Peyton Fleming is a senior director at Ceres, a nonprofit sustainability advocacy group. Follow Peyton on Twitter @PeytonCeres.

YOU MIGHT ALSO LIKE

How COP21 Will Unleash Massive Global Renewable Energy Growth

Vandana Shiva: Agri-Corporations Attempt to Hijack COP21

What is COP21? Find Out in This 2 Minute Video

Corporate and Financial World Are Finally Ready to Take Climate Action

Eating lots of fruits and vegetables will boost the immune system. Stevens Fremont / The Image Bank / Getty Images

By Grayson Jaggers

The connection between the pandemic and our dietary habits is undeniable. The stress of isolation coupled with a struggling economy has caused many of us to seek comfort with our old friends: Big Mac, Tom Collins, Ben and Jerry. But overindulging in this kind of food and drink might not just be affecting your waistline, but could potentially put you at greater risk of illness by hindering your immune system.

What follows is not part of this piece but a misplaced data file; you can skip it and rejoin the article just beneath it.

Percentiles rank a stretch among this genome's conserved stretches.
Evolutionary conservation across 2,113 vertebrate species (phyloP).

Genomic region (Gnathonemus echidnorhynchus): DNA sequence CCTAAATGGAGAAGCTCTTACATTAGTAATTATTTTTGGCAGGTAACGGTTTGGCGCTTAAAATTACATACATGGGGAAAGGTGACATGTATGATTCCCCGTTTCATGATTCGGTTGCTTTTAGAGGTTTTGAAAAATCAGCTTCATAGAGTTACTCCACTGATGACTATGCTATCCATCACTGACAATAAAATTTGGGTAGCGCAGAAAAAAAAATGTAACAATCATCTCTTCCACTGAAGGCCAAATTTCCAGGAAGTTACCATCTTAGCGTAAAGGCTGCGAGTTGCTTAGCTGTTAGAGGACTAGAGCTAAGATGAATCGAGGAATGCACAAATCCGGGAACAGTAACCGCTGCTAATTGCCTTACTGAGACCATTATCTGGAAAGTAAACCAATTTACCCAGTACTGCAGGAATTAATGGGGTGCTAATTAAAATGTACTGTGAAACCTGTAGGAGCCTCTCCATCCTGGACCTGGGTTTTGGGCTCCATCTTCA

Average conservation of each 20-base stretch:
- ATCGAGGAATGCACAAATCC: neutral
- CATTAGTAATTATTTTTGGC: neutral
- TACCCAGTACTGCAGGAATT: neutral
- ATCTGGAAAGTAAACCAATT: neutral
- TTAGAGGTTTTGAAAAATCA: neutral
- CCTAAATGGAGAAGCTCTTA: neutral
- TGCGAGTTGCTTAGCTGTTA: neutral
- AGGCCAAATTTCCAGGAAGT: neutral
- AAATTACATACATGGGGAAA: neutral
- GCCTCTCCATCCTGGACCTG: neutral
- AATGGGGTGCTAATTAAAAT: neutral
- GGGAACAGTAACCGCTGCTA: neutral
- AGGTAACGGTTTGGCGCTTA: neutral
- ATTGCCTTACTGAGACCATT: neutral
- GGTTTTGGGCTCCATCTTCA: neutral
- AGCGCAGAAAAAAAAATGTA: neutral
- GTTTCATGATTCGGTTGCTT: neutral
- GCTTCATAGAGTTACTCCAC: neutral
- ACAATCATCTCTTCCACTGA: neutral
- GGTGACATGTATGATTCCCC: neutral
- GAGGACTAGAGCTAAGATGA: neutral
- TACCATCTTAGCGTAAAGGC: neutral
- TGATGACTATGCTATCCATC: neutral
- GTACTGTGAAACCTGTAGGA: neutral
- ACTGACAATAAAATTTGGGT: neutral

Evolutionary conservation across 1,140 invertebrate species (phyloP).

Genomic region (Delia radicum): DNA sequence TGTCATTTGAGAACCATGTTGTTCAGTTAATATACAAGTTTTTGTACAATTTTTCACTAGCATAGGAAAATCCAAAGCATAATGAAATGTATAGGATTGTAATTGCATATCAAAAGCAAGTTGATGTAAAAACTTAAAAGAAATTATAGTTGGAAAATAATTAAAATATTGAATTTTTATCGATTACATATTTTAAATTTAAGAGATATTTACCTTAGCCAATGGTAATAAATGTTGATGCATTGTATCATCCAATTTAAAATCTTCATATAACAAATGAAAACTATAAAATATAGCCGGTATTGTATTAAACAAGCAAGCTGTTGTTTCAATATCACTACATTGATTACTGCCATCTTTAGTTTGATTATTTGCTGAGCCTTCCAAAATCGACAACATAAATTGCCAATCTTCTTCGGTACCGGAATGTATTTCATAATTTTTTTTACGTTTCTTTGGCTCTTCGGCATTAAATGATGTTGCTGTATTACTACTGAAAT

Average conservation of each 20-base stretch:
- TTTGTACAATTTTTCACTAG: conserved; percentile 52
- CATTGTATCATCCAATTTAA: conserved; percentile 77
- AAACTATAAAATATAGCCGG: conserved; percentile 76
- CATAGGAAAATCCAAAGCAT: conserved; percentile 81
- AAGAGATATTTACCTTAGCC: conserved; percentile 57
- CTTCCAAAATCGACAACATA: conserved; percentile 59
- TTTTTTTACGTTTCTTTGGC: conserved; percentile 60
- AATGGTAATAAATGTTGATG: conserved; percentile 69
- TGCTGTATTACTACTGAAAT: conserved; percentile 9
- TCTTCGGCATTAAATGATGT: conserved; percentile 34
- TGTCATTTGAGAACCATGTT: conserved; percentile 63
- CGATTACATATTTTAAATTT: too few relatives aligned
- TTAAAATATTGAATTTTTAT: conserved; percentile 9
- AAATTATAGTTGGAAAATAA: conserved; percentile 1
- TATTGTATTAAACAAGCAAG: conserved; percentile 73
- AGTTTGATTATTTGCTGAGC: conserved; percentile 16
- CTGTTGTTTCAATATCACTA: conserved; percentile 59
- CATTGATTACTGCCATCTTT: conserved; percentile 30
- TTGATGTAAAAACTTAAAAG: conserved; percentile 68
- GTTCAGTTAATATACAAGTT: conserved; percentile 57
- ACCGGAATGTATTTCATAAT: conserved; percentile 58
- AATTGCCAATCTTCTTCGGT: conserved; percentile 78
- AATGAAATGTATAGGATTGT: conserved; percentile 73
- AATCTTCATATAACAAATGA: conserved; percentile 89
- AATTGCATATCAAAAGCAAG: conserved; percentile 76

Read More Show Less

EcoWatch Daily Newsletter

A graphic shows how Rhoel Dinglasan's smartphone-based saliva test works. University of Florida

As the world continues to navigate the line between reopening and maintaining safety protocols to slow the spread of the coronavirus, rapid and accurate diagnostic screening remains critical to control the outbreak. New mobile-phone-based, self-administered COVID-19 tests being developed independently around the world could be a key breakthrough in making testing more widely available, especially in developing nations.

Read More Show Less

Trending